The problem was that we had only one vehicle. So Govinda Maharaja called all his disciples together and asked them to try to find a car that would take us through Samarkand and down to Dushanbe. It was not an attractive proposal—driving through rebel territory into an uneasy situation in Dushanbe.
But Maharaja’s disciples rushed off, eager to please him, and four hours later came back with several choices: an army jeep, an old Russian Volga, a Polish Nysa van, or a 1970 Mercedes. We chose the Mercedes with its professional driver named Boris, not because we wanted to go in style but because it was the safest vehicle.
This afternoon, Govinda Maharaja and I did an interview with the biggest television station in Tashkent. Having been told we couldn’t proselytize our faith in Uzbekistan, it wasn’t clear to me how I was supposed to do a major television interview. But the interviewer gave me a list of questions, and then I understood how it was possible. Most of the questions were based around yoga, but as the interview went on Maharaja and I began to speak freely about Krsna consciousness: its history, traditions, and philosophy. No one objected, and the television personnel were thrilled with the program, which they said would be aired on Saturday at prime time. I took the whole thing as Krsna’s mystic power.
This evening Govinda Maharaja gave Bhagavad-gita class at the Tashkent temple. He began with the Jaya Radha-Madhava prayers, but as he kept going, the kirtana got bigger and bigger. Finally he got off the Vyasasana, and we had a two-and-a-half-hour kirtana that lasted until 10 p.m. With more than two hundred devotees and guests, we took the kirtana out in front of the temple, but no further. Many Muslim neighbors came out of their homes to see, and cars and buses stopped to watch. We had quite a crowd, and everyone was pleased. We may have been a different religion, but everyone enjoyed seeing us chanting Hare Krsna and dancing. Soon a number of the neighbors were chanting with us. Again, I marveled at how Lord Caitanya’s sankirtana transcends all barriers of birth, nationality, and religion. It is completely transcendental.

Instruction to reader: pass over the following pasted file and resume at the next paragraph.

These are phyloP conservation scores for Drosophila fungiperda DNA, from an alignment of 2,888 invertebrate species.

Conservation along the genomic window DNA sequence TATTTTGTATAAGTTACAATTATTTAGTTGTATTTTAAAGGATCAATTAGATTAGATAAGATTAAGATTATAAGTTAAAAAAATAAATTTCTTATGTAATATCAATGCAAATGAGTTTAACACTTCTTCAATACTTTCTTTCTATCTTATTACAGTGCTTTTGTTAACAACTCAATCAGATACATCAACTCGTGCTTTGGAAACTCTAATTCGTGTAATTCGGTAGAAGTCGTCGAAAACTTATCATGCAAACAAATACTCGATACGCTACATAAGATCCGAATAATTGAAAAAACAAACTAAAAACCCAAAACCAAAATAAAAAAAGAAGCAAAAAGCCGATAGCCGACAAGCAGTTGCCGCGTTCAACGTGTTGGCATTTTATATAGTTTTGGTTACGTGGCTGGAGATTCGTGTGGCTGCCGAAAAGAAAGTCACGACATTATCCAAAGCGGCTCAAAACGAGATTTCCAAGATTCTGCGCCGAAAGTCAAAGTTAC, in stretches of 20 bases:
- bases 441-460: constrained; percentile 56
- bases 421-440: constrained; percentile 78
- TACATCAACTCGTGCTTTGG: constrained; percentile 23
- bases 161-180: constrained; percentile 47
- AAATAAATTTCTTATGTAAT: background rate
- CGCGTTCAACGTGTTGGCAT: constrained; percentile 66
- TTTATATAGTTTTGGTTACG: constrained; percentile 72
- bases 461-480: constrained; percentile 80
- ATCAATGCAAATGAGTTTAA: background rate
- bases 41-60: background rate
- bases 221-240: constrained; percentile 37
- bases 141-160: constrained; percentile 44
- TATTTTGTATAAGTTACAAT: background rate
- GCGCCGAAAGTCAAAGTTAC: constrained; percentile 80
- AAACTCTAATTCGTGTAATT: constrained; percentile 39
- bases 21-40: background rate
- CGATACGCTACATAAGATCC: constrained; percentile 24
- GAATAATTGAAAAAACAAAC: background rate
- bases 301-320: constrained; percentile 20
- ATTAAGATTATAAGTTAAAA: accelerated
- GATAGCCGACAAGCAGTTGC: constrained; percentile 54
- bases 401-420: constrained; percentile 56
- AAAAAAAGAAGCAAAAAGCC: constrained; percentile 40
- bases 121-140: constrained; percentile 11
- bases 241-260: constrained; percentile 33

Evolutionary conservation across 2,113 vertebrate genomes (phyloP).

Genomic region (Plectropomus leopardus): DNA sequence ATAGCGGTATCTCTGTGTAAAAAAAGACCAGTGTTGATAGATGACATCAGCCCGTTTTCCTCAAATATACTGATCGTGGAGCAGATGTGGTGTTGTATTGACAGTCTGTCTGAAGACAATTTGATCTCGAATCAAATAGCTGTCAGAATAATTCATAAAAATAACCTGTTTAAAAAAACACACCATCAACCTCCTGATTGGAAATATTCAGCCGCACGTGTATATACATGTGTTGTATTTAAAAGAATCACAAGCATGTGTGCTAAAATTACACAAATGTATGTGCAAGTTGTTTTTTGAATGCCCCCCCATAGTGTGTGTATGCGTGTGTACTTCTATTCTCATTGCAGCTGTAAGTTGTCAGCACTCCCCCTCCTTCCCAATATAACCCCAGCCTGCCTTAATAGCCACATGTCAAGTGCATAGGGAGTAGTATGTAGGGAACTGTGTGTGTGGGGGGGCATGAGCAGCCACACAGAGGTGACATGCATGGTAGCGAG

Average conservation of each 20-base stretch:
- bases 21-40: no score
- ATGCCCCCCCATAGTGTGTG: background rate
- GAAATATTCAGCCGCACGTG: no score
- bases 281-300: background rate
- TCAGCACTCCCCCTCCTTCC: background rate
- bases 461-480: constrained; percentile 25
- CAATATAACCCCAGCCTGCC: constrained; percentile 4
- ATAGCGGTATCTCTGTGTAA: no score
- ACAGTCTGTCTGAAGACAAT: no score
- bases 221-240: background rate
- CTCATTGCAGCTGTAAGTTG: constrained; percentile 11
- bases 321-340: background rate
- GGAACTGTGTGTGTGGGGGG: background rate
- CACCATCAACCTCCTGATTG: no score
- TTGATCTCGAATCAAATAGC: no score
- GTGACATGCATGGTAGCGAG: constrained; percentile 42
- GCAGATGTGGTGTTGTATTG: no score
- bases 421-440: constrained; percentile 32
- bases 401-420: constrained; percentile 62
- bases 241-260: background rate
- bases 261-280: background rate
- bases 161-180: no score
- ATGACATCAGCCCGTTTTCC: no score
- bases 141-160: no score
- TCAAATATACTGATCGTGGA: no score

After the kirtana, all 200 of us plus many neighbors sat cramped on the small pathway into the temple as Govinda Maharaja, Sri Prahlada, Vinod Bihari, Uttamasloka, and I took turns preaching and reminiscing about our visit. Govinda Maharaja told the story of how Lord Caitanya defeated the Muslim Chand Kazi, who was initially opposed to the sankirtana movement. After discussing with Lord Caitanya, the Chand Kazi allowed the sankirtana of the holy names to continue throughout Navadvipa and requested all further generations of Muslims to permit the chanting of Hare Krsna to go on in the area.
As Maharaja pointed out, the first Muslims to invade and settle in India were from Uzbekistan, so this is where the Chand Kazi’s ancestors must have come from. Maharaja prayed that one day the Uzbekistan government would also honor the order made by the Chand Kazi of Navadvipa for Lord Caitanya and allow us the freedom to chant the holy names without restriction throughout the land.
Sri Prahlada’s final kirtana again brought a ﬂood of tears from the devotees as we said our final goodbyes. In The Nectar of Devotion Srila Prabhupada says that a devotee must learn the art of crying for Krsna:
“In other words, one should learn how to cry for the Lord. One should learn this small technique, and he should be very eager and actually cry to become engaged in some particular type of service. This is called laulyam, and. such tears are the price for the highest perfection.” [Nectar of Devotion, chapter 9)
This is possible only by the mercy of the sankirtana movement.
On our way back to our apartment at midnight, we were stopped at a police roadblock. But when they saw we were Hare Krsna devotees they laughed and waved us on. The next car wasn’t so fortunate. I saw the driver had to give the police a bottle of Russian vodka before they would let him go.
Govinda Maharaja told me that last year when they crossed the border into the country, his servant had to give his watch to the customs officer in order to be allowed in.